28 Jan 2021

Constitutions and peace processes: A primer

Peace processes often confront conflict issues that have deep constitutional relevance, and yet the obvious link to “constitution making” and the need for constitutional expertise are seldom acknowledged. The role of constitution making in peace processes is understudied and there is little practical guidance for individuals involved in peace processes, especially the mediators, negotiators and other actors who support them, on how to engage with constitutional elements in peace processes.


Authors

Berghof Foundation, United Nations DPPA – Mediation Support Unit

 

This dearth of information has practical implications: those involved in mediation may fail to recognize when constitutional expertise would strengthen a peace process, and constitution makers and their advisers may be less able to navigate the political and legal complexities that arise when constitution making is an element of a peace process.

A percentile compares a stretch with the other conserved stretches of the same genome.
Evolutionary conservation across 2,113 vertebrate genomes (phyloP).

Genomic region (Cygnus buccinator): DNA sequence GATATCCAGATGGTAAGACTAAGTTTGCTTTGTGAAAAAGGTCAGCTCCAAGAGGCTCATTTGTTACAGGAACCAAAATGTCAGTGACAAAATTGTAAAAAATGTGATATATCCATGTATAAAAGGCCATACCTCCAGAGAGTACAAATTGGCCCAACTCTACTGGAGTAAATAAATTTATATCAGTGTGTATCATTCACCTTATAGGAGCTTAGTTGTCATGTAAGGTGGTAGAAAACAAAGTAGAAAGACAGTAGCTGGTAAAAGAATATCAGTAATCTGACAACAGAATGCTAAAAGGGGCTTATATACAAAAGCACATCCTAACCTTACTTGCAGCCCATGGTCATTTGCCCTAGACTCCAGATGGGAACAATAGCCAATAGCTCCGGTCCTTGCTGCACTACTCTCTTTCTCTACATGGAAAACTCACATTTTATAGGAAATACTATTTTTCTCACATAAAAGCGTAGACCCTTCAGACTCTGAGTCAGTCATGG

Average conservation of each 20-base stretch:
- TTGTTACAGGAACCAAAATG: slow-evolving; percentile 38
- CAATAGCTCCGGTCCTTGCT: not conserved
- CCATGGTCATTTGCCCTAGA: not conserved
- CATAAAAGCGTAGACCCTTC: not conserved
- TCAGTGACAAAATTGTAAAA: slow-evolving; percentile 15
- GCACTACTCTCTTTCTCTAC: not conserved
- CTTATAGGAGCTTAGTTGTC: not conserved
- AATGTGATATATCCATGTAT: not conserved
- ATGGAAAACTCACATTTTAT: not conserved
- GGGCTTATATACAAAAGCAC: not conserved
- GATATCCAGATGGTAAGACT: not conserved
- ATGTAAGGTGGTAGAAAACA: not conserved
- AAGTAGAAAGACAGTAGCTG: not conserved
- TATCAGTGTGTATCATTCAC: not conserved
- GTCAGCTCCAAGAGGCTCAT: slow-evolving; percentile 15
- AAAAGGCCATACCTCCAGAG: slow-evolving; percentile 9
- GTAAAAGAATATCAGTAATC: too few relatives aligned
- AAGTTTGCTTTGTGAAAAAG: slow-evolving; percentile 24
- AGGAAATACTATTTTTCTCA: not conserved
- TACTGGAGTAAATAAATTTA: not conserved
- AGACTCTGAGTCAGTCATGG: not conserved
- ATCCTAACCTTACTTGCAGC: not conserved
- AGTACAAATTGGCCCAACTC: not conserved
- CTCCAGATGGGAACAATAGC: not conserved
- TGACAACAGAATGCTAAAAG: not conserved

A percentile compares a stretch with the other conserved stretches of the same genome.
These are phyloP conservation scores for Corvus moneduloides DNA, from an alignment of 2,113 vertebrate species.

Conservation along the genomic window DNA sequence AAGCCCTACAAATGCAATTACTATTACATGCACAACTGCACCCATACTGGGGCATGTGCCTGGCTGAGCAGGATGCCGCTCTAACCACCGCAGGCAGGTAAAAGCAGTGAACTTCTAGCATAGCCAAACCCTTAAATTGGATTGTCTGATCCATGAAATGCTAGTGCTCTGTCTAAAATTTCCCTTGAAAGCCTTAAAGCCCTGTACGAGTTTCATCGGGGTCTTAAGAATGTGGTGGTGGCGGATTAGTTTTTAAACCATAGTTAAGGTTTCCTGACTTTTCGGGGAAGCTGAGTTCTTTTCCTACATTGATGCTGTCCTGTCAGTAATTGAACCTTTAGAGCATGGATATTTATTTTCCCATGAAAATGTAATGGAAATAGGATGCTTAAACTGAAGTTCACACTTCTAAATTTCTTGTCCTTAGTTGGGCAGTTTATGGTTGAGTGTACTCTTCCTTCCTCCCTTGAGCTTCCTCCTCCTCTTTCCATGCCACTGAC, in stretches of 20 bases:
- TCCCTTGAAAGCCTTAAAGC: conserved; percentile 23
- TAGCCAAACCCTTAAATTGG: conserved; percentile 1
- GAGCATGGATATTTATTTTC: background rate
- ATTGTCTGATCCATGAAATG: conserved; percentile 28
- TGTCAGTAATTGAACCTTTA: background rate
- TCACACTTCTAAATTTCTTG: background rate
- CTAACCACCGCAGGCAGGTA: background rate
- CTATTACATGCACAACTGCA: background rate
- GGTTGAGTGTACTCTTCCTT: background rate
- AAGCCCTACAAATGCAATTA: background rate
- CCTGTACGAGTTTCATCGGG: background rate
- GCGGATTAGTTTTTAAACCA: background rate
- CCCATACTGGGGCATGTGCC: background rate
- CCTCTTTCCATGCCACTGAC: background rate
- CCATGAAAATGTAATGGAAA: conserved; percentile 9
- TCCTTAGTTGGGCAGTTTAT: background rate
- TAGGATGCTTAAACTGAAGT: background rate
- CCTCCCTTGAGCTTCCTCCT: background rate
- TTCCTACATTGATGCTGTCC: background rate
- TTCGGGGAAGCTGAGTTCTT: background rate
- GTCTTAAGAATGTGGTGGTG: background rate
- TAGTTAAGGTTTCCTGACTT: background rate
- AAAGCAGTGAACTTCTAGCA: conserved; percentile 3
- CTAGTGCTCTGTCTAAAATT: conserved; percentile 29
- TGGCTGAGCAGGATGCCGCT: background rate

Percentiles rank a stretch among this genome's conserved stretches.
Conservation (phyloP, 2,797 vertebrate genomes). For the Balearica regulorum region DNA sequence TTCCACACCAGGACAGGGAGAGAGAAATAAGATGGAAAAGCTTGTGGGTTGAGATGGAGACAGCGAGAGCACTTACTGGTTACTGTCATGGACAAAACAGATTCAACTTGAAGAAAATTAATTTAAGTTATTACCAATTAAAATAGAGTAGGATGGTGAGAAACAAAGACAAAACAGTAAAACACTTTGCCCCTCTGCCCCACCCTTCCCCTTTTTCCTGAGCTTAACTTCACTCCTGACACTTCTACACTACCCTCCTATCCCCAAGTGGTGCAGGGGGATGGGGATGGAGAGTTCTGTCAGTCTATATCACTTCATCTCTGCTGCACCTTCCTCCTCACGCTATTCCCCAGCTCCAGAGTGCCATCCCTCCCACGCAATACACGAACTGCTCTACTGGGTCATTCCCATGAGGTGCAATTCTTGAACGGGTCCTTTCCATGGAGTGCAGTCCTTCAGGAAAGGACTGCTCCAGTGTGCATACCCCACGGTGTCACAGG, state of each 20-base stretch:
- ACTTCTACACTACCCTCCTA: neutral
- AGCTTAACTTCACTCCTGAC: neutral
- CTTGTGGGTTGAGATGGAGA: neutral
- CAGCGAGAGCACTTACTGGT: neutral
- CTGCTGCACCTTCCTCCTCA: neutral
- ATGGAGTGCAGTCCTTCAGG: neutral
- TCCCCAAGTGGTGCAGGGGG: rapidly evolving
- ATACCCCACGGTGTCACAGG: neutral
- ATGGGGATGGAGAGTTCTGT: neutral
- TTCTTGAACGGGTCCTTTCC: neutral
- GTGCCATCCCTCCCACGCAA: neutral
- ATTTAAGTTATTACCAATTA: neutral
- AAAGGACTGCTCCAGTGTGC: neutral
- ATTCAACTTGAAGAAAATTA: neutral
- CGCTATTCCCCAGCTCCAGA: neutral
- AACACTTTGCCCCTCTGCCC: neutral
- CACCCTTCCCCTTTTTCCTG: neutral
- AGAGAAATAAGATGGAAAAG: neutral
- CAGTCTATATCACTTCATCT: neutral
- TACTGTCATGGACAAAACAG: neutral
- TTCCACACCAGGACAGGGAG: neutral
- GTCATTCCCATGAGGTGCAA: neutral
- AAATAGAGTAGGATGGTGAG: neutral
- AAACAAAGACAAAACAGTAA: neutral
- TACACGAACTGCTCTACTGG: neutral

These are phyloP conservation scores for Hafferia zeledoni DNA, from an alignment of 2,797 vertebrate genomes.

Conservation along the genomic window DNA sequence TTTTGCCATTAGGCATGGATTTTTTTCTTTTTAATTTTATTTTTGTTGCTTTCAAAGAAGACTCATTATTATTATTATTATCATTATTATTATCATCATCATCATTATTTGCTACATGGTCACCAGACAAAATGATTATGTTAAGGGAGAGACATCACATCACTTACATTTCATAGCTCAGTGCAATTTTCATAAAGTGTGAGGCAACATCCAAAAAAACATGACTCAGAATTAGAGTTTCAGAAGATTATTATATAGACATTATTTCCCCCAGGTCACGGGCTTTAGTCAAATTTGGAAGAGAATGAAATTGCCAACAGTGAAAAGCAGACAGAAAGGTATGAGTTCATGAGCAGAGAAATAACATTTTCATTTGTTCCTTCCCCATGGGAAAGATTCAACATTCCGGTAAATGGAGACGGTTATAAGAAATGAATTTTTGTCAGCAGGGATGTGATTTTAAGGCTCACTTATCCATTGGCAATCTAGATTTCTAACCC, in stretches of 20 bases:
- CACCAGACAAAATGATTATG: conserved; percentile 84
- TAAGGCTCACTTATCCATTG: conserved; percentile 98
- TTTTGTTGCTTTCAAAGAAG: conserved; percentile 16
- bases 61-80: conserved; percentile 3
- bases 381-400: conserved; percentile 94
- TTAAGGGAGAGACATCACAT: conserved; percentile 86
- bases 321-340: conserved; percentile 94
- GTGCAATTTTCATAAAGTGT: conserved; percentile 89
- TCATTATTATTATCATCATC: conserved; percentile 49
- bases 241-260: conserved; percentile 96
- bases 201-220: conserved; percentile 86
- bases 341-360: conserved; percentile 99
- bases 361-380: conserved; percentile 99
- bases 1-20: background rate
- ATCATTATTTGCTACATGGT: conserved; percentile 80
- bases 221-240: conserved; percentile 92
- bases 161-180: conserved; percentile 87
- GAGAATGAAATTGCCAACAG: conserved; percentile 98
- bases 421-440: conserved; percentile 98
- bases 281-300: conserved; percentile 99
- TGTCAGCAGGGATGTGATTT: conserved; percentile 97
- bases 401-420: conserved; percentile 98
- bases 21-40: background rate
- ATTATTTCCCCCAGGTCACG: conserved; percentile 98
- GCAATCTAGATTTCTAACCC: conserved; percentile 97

To address this gap and provide some initial reflections, the Berghof Foundation and the Mediation Support Unit in the Policy and Mediation Division of the United Nations Department of Political and Peacebuilding Affairs, with the generous support of the German Federal Foreign Office, undertook a collaborative project entitled “Towards Sustaining Peace: The Nexus of Peacemaking and Constitution Building”.

The project identified the challenges and opportunities at the nexus of peace processes and constitutions and constitution making, including lessons learned, policy options and their implications for sustaining peace.

This Primer is a consolidation of the insights from the project work. Its goal is to raise awareness and understanding among practitioners, policymakers and scholars of the ways in which constitution making relates to peace processes.

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